Quangos are increasingly powerful. But the accountability of many is increasingly patchy. The scale of the quango-related work now expected of parliamentary committees, along with other distractions, has left far too many important decisions under-scrutinised and remote from those most affected: the electorate and the consumer. The result is a decline in public trust, and a deterioration in performance of some of the quangos themselves.
In a new report with the Centre for Policy Studies think tank, Andrew Tyrie – the former chairman of the Treasury Select Committee, the Parliamentary Commission on Banking Standards, and the Competition & Markets Authority – argues that scrutiny of the Bank of England is particularly important, given the vast scale of the QE programme and its wider political implications.
‘Regulating the Regulators’ calls for the establishment of a new specialist body, the Parliamentary Regulatory Oversight Panel (or PROP), which would give Parliament the tools and expertise that its already hard-pressed select committees require for more effective oversight.
The body would be staffed and led by full-time subject matter experts – those who had, or could develop, a deep understanding and experience of regulatory practice and decision-making. It would initially focus on the Bank of England, working under the auspices of the Treasury Select Committee, but could and should be expanded to include other regulators once it proved its worth.
Tyrie argues that this would substantially increase the quality of scrutiny of these vitally important organisations, and at comparatively low cost.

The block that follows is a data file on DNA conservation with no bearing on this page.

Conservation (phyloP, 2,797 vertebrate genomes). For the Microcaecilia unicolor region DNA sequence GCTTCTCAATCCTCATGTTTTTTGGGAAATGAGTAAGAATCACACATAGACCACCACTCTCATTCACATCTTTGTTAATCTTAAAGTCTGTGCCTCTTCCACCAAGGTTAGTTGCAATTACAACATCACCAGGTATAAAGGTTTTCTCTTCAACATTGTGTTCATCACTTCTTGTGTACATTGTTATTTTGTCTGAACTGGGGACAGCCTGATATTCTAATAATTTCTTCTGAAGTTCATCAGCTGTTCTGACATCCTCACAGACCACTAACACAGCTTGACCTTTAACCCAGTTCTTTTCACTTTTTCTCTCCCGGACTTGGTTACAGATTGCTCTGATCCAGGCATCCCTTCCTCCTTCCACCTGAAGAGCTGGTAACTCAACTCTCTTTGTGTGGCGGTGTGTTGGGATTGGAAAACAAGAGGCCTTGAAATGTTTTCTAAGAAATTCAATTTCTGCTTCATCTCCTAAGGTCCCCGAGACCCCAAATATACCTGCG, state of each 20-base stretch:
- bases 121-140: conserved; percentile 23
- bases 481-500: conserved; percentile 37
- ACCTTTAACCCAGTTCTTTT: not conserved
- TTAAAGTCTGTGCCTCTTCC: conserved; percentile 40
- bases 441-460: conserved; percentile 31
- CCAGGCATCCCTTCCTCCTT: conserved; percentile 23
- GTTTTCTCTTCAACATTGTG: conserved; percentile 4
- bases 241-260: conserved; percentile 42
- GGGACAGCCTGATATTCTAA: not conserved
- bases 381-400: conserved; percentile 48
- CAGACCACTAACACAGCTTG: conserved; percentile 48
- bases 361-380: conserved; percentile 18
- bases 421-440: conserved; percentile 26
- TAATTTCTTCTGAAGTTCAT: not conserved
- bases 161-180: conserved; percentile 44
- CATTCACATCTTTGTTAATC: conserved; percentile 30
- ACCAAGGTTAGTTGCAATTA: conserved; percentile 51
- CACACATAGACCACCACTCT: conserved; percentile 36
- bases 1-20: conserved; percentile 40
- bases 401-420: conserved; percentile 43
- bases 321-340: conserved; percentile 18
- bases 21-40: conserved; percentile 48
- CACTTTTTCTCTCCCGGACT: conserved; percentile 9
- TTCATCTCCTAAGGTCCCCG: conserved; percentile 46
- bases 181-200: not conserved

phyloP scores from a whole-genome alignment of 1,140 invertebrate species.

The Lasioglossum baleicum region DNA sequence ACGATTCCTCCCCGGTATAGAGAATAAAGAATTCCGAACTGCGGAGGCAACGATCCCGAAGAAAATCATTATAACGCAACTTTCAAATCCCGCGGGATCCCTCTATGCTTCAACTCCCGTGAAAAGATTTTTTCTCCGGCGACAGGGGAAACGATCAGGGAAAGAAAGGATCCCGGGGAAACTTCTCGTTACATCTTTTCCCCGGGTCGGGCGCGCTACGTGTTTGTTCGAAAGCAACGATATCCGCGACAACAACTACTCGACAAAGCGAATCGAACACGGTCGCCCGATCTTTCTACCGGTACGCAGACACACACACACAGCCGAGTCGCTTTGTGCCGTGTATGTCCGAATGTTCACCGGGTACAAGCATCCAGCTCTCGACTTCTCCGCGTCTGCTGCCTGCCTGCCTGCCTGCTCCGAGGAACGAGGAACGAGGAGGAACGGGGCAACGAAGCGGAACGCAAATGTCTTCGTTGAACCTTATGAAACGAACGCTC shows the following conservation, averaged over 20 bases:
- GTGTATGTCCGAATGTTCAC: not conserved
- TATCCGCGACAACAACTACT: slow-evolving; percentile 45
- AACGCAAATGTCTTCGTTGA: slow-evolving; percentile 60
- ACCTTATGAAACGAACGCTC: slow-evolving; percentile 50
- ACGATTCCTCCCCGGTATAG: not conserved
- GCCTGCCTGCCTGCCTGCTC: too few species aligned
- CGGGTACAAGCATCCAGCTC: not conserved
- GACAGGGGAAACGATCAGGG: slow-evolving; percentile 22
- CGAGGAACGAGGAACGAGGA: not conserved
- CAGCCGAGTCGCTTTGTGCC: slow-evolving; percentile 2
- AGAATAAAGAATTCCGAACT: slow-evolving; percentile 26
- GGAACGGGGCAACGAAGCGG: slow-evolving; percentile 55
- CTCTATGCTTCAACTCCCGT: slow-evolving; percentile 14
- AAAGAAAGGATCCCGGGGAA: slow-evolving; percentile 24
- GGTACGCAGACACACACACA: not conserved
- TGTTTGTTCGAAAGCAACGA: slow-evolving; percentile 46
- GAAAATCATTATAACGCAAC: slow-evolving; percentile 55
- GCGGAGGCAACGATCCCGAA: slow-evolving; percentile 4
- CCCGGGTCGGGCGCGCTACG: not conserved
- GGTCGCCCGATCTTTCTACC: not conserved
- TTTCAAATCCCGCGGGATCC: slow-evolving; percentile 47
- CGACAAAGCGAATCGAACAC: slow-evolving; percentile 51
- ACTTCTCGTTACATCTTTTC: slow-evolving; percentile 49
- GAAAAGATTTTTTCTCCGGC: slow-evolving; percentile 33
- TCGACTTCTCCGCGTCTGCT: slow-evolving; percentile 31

Releasing the report, Lord Tyrie, said:
‘Quangos play a decisive role in a great deal of British public life, but their decisions often go unexamined by Parliament. The decisions of many are not subject to enough effective and constructive challenge. Some are slipping, in practice, beyond effective accountability.
‘Parliament needs to protect and entrench the operational independence of the most important quangos, such as the Bank of England. It has done better than most. But QE has made it all the more important that Parliament scrutinises it on the basis of high quality advice and support. Just as crucially, it needs to make sure that underperforming quangos are subject to more and more detailed scrutiny on behalf of the public.
‘Parliament can and should take the lead. It can do more to hold quangos to account. But to be effective, it must first be equipped with the tools necessary to do the job.
‘The Government could do more too. Both Government and Parliament have been understandably distracted by other priorities in the five years since the Brexit referendum. Action to investigate, challenge, and overhaul the strategic direction of some of these bodies in now long overdue.’